Research Interests: household finance, inequality, urban & real estate economics
‘House Prices Can’t Fall’: Do Beliefs Affect Consumer Spending and Borrowing Cycles? (with Claudia Sahm and Jesse Bricker)
Abstract: As part of a New Deal initiative to minimize home foreclosure, federal government officials and local real estate professionals graded each neighborhood in America's largest cities on its perceived credit risk. Using recently digitized maps that precisely show neighborhoods marked with red ink (highest risk) or yellow ink (slightly lower risk), I document that surveyors disproportionately assigned the most restrictive credit rating to neighborhoods with black residents. Nearly 90 percent of African Americans in 1940 lived in a census tract marked for credit redlining. Comparing credit-restricted "redlined" census tracts to adjacent "yellow-lined" tracts, I estimate the long-run effects of redlining on housing and neighborhood outcomes. Between 1940 and 1970, redlining was associated with large differential declines in housing supply and population density; homeownership rates and racial composition did not change differentially from their 1940 baseline though. Once discriminatory lending was outlawed during the mid-1970s, there was moderate convergence in homeownership rates and racial composition. However, housing supply and population density remain persistently lower in formerly credit-restricted census tracts relative to their credit-favored neighbors. Although African-American neighborhoods were much more likely to be redlined, I show the effects do not vary by a neighborhood’s initial share of African American residents. Results also hold when restricting the sample to neighborhoods without any black residents in 1940. Taken together, these findings suggest redlining impacted neighborhood housing supply and population independent of pre-war patterns of racial segregation.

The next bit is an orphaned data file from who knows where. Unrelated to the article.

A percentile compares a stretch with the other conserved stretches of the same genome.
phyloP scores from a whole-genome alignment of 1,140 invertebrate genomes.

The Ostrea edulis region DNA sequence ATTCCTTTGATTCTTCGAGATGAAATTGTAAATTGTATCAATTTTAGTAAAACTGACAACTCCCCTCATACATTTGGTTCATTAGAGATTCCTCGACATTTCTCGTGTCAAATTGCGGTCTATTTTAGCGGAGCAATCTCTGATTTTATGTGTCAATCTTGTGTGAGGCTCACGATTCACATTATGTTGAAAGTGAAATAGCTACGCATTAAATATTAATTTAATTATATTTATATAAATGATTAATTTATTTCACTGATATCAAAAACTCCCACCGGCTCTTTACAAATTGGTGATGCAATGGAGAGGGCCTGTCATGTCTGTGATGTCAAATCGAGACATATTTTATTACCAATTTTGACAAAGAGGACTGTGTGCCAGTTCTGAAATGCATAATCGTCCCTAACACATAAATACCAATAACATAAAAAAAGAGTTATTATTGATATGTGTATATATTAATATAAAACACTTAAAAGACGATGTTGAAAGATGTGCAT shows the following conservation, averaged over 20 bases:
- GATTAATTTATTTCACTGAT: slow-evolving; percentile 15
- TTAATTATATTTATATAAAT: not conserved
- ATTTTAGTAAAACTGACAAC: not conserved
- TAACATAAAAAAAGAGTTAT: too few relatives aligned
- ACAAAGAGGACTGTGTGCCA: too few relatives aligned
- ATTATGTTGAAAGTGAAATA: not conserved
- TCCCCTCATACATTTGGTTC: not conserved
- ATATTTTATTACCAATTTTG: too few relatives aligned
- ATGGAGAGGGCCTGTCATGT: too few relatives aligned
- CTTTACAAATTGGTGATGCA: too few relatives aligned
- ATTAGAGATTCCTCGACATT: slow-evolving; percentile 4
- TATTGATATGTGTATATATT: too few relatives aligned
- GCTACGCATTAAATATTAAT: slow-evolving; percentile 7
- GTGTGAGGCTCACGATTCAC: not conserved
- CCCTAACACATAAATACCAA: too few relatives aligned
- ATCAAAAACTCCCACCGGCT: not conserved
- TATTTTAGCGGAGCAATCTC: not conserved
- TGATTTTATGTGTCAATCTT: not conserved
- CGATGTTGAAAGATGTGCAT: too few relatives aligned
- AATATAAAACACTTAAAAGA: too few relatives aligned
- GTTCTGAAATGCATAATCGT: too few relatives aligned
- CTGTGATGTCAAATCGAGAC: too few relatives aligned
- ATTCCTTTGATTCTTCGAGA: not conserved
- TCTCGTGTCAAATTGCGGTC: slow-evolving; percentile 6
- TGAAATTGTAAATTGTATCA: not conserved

Jacob Krimmel, Jesse Bricker, Alice Henriques, John Sabelhaus (2016), Estimating Top Income and Wealth Shares: Sensitivity to Data and Methods, American Economic Review, Papers and Proceedings, 106 (5), pp. 641-645. 10.1257/aer.p20161020
Jesse Bricker, Alice Henriques, Jacob Krimmel, John Sabelhaus (2016), Measuring Income and Wealth at the Top Using Administrative and Survey Data, Brookings Papers on Economic Activity, 52.
Abstract: Most available estimates of US wealth and income concentration indicate that top shares are high and rising in recent decades, but there is some disagreement about specific levels and trends. Household surveys are the traditional data source used to measure top shares, but recent studies using administrative tax records suggest that those survey-based top share estimates may not be capturing all of the increasing concentration. In this paper we reconcile the divergent top share estimates, showing how the choice of data sets and methodological decisions affect the levels and trends. Relative to the new and most widely-cited top share estimates based on administrative tax data alone, our preferred estimates for both wealth and income concentration are lower and rising less rapidly in recent years.
Rodney Ramcharan, Jesse Bricker, Jacob Krimmel (Draft), Signaling Status: The Impact of Relative Income on Household Consumption and Financial Decisions.
Jacob Krimmel, Kevin Moore, John Sabelhaus, Paul Smith (2013), The Current State of U.S. Household Balance Sheets, Federal Reserve Bank of St. Louis Review, 95 (5), pp. 337-359.
"Why Economists Have Trouble with Bubbles" by Noah Smith, Bloomberg View. July 28, 2015
"Sanders Stretches State of the Rich" by Brooks Jackson. FactCheck.org, July 23, 2015
"The Show-Off Society" by Paul Krugman, New York Times. September 25, 2014